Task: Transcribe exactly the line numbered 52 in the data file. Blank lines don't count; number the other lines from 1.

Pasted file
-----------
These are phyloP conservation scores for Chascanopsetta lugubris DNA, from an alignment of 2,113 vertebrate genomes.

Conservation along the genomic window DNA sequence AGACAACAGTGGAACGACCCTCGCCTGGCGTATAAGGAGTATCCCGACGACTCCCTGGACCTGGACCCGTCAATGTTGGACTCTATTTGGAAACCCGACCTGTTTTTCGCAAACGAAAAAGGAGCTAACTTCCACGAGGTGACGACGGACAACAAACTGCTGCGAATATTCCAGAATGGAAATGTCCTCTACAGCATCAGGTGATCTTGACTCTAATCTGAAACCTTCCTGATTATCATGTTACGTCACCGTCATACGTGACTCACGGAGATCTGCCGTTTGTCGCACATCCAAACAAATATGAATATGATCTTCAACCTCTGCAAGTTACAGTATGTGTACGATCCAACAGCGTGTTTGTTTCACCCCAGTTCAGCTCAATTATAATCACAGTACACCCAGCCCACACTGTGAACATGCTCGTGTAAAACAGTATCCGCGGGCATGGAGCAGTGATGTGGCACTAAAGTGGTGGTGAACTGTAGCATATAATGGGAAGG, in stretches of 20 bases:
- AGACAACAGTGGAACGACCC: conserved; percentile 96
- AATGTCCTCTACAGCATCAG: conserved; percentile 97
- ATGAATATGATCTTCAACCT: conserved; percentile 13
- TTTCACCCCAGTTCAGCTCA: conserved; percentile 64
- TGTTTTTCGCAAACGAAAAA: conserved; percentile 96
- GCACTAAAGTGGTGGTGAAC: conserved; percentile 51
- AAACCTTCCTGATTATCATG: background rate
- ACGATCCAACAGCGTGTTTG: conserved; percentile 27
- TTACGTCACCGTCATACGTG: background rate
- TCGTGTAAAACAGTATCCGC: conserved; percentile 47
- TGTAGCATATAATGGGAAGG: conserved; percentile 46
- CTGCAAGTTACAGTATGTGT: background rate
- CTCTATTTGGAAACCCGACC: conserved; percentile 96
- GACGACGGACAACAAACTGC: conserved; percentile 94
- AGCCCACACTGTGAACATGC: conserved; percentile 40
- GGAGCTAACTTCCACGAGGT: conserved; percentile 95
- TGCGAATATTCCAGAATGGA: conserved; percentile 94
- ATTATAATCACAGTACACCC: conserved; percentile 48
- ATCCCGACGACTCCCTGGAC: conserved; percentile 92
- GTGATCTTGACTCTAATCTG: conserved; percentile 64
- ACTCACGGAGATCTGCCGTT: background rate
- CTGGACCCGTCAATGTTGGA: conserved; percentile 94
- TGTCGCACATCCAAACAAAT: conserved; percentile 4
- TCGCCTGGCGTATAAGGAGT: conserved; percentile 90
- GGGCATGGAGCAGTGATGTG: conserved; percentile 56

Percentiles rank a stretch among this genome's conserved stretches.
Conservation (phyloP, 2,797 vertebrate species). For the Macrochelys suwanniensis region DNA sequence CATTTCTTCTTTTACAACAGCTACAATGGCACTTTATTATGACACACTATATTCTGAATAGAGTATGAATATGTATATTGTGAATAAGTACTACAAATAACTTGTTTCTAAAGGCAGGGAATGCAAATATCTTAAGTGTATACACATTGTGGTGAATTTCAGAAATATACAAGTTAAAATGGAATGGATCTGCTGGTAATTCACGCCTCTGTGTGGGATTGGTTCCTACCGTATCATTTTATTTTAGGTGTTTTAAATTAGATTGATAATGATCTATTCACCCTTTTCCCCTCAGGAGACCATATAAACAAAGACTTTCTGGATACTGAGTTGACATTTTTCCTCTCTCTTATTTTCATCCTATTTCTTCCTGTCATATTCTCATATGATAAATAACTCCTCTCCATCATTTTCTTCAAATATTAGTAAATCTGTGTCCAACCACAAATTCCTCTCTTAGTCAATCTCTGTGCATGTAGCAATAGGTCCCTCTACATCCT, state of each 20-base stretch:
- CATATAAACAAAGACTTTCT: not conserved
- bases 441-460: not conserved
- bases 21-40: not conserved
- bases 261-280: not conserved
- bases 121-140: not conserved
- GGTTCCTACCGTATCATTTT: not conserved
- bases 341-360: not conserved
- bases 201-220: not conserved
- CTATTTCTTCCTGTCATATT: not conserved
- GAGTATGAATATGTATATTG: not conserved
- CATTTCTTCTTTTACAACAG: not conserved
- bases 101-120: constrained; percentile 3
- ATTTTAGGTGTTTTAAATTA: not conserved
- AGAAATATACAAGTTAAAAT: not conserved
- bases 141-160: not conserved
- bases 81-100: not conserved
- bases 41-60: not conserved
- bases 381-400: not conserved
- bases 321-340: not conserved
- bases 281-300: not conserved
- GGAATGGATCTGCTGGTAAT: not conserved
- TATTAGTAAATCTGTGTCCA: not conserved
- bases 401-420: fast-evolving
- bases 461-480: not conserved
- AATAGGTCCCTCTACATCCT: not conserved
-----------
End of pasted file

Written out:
- bases 401-420: fast-evolving